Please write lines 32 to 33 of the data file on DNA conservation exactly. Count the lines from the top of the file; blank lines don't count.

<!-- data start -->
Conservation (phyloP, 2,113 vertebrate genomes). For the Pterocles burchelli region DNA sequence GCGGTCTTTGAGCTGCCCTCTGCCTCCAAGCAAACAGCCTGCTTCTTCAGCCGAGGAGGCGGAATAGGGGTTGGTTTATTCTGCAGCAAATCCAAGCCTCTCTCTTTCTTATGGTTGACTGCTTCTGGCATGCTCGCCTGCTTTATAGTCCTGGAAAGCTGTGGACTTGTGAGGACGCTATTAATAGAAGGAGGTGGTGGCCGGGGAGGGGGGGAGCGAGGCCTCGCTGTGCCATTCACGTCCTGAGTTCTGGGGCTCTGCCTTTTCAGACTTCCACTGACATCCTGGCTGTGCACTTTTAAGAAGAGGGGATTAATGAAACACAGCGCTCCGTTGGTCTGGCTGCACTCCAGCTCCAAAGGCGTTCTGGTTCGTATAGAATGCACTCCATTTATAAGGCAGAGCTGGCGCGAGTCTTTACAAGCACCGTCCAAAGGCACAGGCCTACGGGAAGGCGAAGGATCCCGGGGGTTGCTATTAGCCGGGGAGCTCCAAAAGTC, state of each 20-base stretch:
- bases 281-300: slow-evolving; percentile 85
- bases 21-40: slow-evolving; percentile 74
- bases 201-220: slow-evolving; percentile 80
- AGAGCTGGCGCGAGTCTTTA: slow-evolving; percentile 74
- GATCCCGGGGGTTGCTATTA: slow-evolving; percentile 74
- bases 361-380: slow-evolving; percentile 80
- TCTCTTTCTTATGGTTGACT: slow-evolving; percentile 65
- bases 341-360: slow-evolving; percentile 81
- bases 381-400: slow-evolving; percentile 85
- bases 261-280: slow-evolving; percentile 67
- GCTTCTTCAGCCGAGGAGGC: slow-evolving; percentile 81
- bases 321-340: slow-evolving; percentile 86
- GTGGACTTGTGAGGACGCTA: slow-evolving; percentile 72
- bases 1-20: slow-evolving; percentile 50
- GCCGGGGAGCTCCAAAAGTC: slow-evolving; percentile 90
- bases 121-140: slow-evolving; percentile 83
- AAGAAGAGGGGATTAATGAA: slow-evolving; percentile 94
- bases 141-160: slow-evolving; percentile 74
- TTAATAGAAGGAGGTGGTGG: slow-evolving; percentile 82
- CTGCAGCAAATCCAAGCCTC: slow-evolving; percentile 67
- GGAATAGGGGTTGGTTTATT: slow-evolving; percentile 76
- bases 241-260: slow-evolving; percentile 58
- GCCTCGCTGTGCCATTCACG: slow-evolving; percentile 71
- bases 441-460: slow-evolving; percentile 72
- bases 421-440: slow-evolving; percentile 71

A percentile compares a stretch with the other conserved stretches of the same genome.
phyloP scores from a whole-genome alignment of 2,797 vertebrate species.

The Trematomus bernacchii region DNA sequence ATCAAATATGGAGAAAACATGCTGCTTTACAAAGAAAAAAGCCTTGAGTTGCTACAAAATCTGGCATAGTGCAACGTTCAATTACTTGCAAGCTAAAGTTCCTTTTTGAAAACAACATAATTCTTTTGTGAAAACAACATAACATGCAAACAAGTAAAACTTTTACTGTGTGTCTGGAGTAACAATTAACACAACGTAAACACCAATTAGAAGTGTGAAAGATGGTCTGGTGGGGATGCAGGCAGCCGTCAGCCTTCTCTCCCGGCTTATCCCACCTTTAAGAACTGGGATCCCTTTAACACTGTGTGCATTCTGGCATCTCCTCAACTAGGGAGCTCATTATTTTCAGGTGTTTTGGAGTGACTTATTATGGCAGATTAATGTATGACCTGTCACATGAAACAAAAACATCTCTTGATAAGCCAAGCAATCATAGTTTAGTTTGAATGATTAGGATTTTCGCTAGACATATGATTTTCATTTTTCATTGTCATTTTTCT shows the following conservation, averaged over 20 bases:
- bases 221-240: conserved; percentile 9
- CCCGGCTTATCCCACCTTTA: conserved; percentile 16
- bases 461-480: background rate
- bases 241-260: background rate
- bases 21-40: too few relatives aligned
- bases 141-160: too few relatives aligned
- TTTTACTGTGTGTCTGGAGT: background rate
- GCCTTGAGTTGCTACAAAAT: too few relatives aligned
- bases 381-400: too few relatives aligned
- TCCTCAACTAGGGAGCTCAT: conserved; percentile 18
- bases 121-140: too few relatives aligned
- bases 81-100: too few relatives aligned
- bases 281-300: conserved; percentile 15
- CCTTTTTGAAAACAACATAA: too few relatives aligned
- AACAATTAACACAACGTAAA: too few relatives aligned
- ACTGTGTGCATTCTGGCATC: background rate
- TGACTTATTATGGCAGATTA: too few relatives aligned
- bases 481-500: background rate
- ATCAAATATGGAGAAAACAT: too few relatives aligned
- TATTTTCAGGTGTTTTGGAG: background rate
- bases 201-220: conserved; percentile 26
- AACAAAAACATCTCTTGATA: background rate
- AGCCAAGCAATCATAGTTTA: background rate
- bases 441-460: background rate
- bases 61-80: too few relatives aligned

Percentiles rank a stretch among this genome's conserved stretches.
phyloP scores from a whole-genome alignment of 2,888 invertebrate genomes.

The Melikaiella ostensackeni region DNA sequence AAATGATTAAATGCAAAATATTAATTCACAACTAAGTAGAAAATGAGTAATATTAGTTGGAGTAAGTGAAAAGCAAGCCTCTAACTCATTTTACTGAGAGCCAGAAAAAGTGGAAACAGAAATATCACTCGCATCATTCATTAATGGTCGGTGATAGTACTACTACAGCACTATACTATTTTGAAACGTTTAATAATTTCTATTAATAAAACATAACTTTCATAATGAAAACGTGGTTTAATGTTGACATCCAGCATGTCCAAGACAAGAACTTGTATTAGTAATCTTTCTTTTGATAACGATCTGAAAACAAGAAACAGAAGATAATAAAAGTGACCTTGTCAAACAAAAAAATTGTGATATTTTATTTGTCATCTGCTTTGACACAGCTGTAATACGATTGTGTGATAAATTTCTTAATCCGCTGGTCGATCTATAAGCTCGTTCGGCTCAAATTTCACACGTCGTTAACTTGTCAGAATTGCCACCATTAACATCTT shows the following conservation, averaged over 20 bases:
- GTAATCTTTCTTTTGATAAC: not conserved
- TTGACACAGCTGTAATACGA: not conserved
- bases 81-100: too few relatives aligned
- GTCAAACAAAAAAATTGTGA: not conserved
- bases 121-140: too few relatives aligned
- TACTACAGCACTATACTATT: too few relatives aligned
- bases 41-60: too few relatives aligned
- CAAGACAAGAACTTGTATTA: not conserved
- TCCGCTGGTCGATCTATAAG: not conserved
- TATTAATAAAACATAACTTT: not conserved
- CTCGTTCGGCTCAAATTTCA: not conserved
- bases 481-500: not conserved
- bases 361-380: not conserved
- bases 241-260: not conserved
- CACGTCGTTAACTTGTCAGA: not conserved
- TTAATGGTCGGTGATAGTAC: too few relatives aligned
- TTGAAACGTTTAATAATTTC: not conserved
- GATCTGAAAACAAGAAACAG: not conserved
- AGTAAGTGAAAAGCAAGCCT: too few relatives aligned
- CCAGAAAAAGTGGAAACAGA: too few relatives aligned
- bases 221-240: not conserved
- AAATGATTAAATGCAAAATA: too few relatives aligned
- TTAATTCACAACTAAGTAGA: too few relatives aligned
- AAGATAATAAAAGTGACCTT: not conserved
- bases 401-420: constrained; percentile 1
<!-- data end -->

- bases 461-480: background rate
- bases 241-260: background rate